Castel Gandolfo is an Italian town of 8 762 inhabitants in the metropolitan city of Roma Capitale, in the Castelli Romani area. The town is part of the circuit of the most beautiful villages in Italy .
It is known above all for the presence of the summer residence of the popes, which is surrounded by many other summer residences, villas and cottages built starting from the seventeenth century. Its territory includes almost the entire coastal arc of Lake Albano with a view of the volcanic cone of Monte Cavo, which houses, among other things, the CONI Olympic rowing stadium.
There are also various places of archaeological interest (including the emissary of Lake Albano and the remains of the Alban villa of Domitian), naturalistic (being the area included in the perimeter of the Castelli Romani regional park) and artistic (such as the pontifical collegiate church of San Tommaso da Villanova built by Gian Lorenzo Bernini).
Under the new government of the Apostolic Chamber, Pope Paul V seated, important public works were begun: in fact, the Laghetto di Turno (1611) was reclaimed, with the water pipeline in the castle coming from the heights of Malafitto and Palazzolo, and the convent was founded. of PP. Reformed Franciscans (1619).
Pope Urban VIII (1623-1644) in 1628 was the first Pope who stayed in Castel Gandolfo, in the villa that he had built by a cardinal: thanks to his interest, the Galleria di Sopra and the Galleria di Sotto were built, roads that connect Castel Gandolfo in Albano, so called because of the dense vegetation that flanked them. The first Bull issued by a former Pope Arce Gandulphi was written by Pope Urban VIII on 25 October 1626.
At the time of Pope Alexander VII (1655-1667), new works were carried out, which saw, among other things, the installation of the road leading to Palazzolo along the cliffs of Lake Albano, called in ancient precisely via Alessandrina, the arrangement of the Papal Palace (1660) and the construction of the collegiate church of San Tommaso da Villanova (1658-1661) based on a project by the architect Gian Lorenzo Bernini, author always on behalf of Pope Alexander VII and the Chigi family of the Collegiate Church of Santa Maria Assunta in nearby Ariccia.
On 24 September 1728 the government of Castel Gandolfo was granted pro tempore by Pope Benedict XIII with the Bull Aequitatis to the Steward of the Sacred Palaces.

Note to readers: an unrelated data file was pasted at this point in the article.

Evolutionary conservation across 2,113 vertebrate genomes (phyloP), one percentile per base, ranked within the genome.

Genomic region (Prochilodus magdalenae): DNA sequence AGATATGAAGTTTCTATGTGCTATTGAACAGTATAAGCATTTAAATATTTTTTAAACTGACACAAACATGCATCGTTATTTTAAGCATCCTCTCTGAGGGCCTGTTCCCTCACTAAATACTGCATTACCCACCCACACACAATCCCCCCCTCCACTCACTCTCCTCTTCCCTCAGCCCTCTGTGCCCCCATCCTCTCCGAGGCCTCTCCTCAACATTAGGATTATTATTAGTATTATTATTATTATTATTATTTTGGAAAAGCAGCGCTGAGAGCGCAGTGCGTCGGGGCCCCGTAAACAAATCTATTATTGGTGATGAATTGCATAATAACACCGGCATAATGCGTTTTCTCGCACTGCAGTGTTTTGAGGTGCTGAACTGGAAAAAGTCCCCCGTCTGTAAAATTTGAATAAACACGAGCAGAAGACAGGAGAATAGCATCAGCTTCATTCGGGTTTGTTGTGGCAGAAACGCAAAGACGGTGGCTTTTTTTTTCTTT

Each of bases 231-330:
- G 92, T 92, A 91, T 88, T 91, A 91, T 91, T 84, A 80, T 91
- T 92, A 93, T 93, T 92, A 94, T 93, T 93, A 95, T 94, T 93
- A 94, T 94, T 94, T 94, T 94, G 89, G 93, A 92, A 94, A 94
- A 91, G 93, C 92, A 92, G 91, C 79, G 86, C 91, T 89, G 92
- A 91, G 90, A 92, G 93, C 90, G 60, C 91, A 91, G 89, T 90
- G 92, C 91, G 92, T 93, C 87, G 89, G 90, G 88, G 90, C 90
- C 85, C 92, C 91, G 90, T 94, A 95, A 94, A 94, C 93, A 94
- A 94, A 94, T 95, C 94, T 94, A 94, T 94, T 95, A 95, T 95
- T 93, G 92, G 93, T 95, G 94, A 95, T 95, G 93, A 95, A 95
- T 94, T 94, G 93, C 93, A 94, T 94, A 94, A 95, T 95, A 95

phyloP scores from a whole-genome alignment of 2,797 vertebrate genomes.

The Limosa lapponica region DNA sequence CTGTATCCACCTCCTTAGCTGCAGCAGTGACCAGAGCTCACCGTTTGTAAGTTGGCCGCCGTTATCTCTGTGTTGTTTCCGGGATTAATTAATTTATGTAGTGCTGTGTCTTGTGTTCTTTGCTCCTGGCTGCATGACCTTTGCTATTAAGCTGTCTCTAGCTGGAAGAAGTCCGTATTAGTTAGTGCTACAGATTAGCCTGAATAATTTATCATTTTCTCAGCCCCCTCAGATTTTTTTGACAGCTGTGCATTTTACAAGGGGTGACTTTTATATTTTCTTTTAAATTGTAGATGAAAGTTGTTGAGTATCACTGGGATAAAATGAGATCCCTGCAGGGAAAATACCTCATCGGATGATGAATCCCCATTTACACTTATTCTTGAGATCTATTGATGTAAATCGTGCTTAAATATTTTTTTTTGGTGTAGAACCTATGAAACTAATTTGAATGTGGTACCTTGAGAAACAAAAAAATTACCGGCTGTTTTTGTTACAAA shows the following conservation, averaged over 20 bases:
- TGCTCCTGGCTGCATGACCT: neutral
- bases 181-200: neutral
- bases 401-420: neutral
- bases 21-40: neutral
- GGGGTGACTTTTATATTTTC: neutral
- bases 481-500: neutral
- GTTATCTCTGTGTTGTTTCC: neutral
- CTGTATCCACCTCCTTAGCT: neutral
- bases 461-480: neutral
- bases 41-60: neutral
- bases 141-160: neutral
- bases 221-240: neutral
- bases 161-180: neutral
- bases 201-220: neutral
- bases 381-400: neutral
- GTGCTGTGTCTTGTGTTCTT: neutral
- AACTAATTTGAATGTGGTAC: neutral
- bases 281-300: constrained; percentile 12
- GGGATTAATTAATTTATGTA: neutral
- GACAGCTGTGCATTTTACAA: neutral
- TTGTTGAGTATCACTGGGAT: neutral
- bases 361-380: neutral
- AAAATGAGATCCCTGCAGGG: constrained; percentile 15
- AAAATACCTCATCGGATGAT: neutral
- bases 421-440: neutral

Pope Benedict XIV (1740-1758) was very assiduous in his visits to Castel Gandolfo, erecting the bell tower on the main facade of the Papal Palace and admitting for the first time the local ladies to kiss the Pope’s foot during the holiday. Furthermore, in 1740 he had the road leading to Marino widened, today Strada Statale 216 Maremmana III.
When the French soldiers entered Rome in February 1798, on February 18, 1798 Albano established the Albanian Republic, affiliated with the Roman Republic (1798-1799), together with Frascati, Velletri and Marino. In this situation, Castel Gandolfo was united with the municipality of Albano, but on 21 February the castellans rose up against the French along with other inhabitants of the Castelli Romani. The counter-revolutionaries were defeated manually by the French under Joachim Murat allied with the Marines and the Frascatani who remained loyal to France, in the battle of Frattocchie or Castel Gandolfo (February 24, 1798), after which the French sacked the palace. Pontifical.
With the return of Pope Pius VII, Castel Gandolfo was returned to the government of the Butler of the Sacred Palaces and this situation lasted until September 1870. Pope Gregory XVI (1831-1846) was particularly frequent in his stays in Castel Gandolfo, so much so that Giuseppe Gioacchino Belli ironized in his Sonnets that he went to Lake Albano to fish and tench for fasting.
On 23 November 1820 the municipal councilor Angelo Antonio Iacorossi had the idea of having the first mailbox in the world placed in Piazza della Libertà, which can still be found in that spot today.
The Unification of Italy (1870-2000)
The lakeside of Castel Gandolfo.
On 20 September 1870, with the taking of Porta Pia and the entry of the Bersaglieri into Rome, the Papal State officially ended. Pope Pius IX, who had left Castel Gandolfo for the last time in May 1869 , and his successors until 1929 never set foot in the Papal Palace.
In the Law of Guarantees of May 18, 1871, rejected by Pope Pius IX as useless and futile proposals vulgarly called guarantees, the extra-territoriality of the Papal Palace with connections and dependencies will however be envisaged.
On 11 February 1929, with the signing of the Lateran Pacts, Benito Mussolini granted the nascent Vatican City State the possession of the Papal Palace with the adjacent villas, for a total of forty-four hectares. An area that belongs, however, to the Italian state, with the servitude of extraterritoriality.
In 1933 the Pontifical Astronomical Observatory was installed inside the Papal Palace, moved from the Vatican due to too much artificial light in Rome. In January 2008 it was announced that, following the worsening of visibility also in the Castelli Romani, the Observatory will be moved to the United States of America.
During the Second World War On January 22, 1944, the Anglo-Americans landed at Anzio bringing the Castelli Romani to the forefront of the clashes. On 1 February Ariccia and Albano Laziale were bombed, with the destruction of the local convent of the Poor Clares located on the edge of the papal estate and the death toll of 16 nuns; on February 2 Marino was hit with several hundred victims; finally, on 10 February, the Anglo-American bombings hit the College of Propaganda Fide in the Castellano territory, causing 500 civilian victims.